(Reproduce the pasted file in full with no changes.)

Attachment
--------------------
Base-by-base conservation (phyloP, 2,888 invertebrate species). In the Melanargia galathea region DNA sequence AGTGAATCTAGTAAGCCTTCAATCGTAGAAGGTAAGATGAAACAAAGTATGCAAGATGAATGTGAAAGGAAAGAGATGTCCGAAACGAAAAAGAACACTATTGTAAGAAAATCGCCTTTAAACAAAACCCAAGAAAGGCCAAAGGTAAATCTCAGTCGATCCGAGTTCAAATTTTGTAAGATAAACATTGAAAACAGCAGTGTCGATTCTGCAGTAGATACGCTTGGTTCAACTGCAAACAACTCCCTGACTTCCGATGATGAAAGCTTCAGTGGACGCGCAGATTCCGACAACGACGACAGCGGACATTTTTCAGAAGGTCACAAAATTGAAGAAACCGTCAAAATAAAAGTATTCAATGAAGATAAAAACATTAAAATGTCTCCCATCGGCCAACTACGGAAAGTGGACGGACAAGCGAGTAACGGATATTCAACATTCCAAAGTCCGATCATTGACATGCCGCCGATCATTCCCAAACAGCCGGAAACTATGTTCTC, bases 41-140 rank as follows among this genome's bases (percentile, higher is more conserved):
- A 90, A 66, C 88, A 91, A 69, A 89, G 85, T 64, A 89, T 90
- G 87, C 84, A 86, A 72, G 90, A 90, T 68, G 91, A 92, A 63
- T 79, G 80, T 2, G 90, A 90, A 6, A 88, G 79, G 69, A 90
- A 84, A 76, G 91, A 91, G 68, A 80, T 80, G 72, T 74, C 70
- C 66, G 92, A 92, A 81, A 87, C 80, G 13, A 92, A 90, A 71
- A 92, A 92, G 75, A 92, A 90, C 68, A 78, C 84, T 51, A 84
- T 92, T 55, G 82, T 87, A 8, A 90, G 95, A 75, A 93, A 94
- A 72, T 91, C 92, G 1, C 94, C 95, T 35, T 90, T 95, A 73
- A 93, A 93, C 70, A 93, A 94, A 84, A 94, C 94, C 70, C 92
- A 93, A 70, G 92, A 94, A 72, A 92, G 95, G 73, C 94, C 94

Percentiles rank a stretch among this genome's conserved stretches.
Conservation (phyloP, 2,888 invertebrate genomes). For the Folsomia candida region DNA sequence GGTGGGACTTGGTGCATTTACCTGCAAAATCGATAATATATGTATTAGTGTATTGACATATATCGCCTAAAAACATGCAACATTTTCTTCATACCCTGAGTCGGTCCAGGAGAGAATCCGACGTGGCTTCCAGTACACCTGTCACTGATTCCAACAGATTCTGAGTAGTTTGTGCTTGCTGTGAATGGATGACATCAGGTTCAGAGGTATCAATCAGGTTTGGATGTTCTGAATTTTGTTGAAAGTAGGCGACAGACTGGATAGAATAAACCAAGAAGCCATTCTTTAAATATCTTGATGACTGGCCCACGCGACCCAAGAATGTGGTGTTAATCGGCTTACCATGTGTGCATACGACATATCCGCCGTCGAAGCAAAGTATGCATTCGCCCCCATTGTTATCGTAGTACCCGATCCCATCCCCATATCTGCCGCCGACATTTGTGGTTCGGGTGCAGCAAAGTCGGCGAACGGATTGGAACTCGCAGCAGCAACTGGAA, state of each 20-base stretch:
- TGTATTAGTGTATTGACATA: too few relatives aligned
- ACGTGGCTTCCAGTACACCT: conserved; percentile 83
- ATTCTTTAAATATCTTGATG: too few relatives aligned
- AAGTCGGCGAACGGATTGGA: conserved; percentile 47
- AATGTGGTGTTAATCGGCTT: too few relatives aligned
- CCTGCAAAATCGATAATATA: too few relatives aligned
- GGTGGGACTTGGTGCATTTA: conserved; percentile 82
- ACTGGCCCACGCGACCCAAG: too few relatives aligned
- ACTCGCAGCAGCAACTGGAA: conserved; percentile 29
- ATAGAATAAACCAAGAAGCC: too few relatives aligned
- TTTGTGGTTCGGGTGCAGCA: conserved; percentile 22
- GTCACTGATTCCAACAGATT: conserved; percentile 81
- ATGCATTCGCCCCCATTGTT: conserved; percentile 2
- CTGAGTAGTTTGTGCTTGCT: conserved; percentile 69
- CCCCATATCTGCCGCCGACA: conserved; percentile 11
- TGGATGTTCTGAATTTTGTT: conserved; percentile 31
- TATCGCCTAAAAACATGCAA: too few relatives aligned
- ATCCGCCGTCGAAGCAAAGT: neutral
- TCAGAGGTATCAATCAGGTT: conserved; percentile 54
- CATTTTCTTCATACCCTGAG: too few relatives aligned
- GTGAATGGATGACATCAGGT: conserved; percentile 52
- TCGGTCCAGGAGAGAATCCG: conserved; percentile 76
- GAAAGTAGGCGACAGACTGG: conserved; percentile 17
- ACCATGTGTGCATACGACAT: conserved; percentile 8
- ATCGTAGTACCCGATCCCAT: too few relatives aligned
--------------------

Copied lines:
Base-by-base conservation (phyloP, 2,888 invertebrate species). In the Melanargia galathea region DNA sequence AGTGAATCTAGTAAGCCTTCAATCGTAGAAGGTAAGATGAAACAAAGTATGCAAGATGAATGTGAAAGGAAAGAGATGTCCGAAACGAAAAAGAACACTATTGTAAGAAAATCGCCTTTAAACAAAACCCAAGAAAGGCCAAAGGTAAATCTCAGTCGATCCGAGTTCAAATTTTGTAAGATAAACATTGAAAACAGCAGTGTCGATTCTGCAGTAGATACGCTTGGTTCAACTGCAAACAACTCCCTGACTTCCGATGATGAAAGCTTCAGTGGACGCGCAGATTCCGACAACGACGACAGCGGACATTTTTCAGAAGGTCACAAAATTGAAGAAACCGTCAAAATAAAAGTATTCAATGAAGATAAAAACATTAAAATGTCTCCCATCGGCCAACTACGGAAAGTGGACGGACAAGCGAGTAACGGATATTCAACATTCCAAAGTCCGATCATTGACATGCCGCCGATCATTCCCAAACAGCCGGAAACTATGTTCTC, bases 41-140 rank as follows among this genome's bases (percentile, higher is more conserved):
- A 90, A 66, C 88, A 91, A 69, A 89, G 85, T 64, A 89, T 90
- G 87, C 84, A 86, A 72, G 90, A 90, T 68, G 91, A 92, A 63
- T 79, G 80, T 2, G 90, A 90, A 6, A 88, G 79, G 69, A 90
- A 84, A 76, G 91, A 91, G 68, A 80, T 80, G 72, T 74, C 70
- C 66, G 92, A 92, A 81, A 87, C 80, G 13, A 92, A 90, A 71
- A 92, A 92, G 75, A 92, A 90, C 68, A 78, C 84, T 51, A 84
- T 92, T 55, G 82, T 87, A 8, A 90, G 95, A 75, A 93, A 94
- A 72, T 91, C 92, G 1, C 94, C 95, T 35, T 90, T 95, A 73
- A 93, A 93, C 70, A 93, A 94, A 84, A 94, C 94, C 70, C 92
- A 93, A 70, G 92, A 94, A 72, A 92, G 95, G 73, C 94, C 94

Percentiles rank a stretch among this genome's conserved stretches.
Conservation (phyloP, 2,888 invertebrate genomes). For the Folsomia candida region DNA sequence GGTGGGACTTGGTGCATTTACCTGCAAAATCGATAATATATGTATTAGTGTATTGACATATATCGCCTAAAAACATGCAACATTTTCTTCATACCCTGAGTCGGTCCAGGAGAGAATCCGACGTGGCTTCCAGTACACCTGTCACTGATTCCAACAGATTCTGAGTAGTTTGTGCTTGCTGTGAATGGATGACATCAGGTTCAGAGGTATCAATCAGGTTTGGATGTTCTGAATTTTGTTGAAAGTAGGCGACAGACTGGATAGAATAAACCAAGAAGCCATTCTTTAAATATCTTGATGACTGGCCCACGCGACCCAAGAATGTGGTGTTAATCGGCTTACCATGTGTGCATACGACATATCCGCCGTCGAAGCAAAGTATGCATTCGCCCCCATTGTTATCGTAGTACCCGATCCCATCCCCATATCTGCCGCCGACATTTGTGGTTCGGGTGCAGCAAAGTCGGCGAACGGATTGGAACTCGCAGCAGCAACTGGAA, state of each 20-base stretch:
- TGTATTAGTGTATTGACATA: too few relatives aligned
- ACGTGGCTTCCAGTACACCT: conserved; percentile 83
- ATTCTTTAAATATCTTGATG: too few relatives aligned
- AAGTCGGCGAACGGATTGGA: conserved; percentile 47
- AATGTGGTGTTAATCGGCTT: too few relatives aligned
- CCTGCAAAATCGATAATATA: too few relatives aligned
- GGTGGGACTTGGTGCATTTA: conserved; percentile 82
- ACTGGCCCACGCGACCCAAG: too few relatives aligned
- ACTCGCAGCAGCAACTGGAA: conserved; percentile 29
- ATAGAATAAACCAAGAAGCC: too few relatives aligned
- TTTGTGGTTCGGGTGCAGCA: conserved; percentile 22
- GTCACTGATTCCAACAGATT: conserved; percentile 81
- ATGCATTCGCCCCCATTGTT: conserved; percentile 2
- CTGAGTAGTTTGTGCTTGCT: conserved; percentile 69
- CCCCATATCTGCCGCCGACA: conserved; percentile 11
- TGGATGTTCTGAATTTTGTT: conserved; percentile 31
- TATCGCCTAAAAACATGCAA: too few relatives aligned
- ATCCGCCGTCGAAGCAAAGT: neutral
- TCAGAGGTATCAATCAGGTT: conserved; percentile 54
- CATTTTCTTCATACCCTGAG: too few relatives aligned
- GTGAATGGATGACATCAGGT: conserved; percentile 52
- TCGGTCCAGGAGAGAATCCG: conserved; percentile 76
- GAAAGTAGGCGACAGACTGG: conserved; percentile 17
- ACCATGTGTGCATACGACAT: conserved; percentile 8
- ATCGTAGTACCCGATCCCAT: too few relatives aligned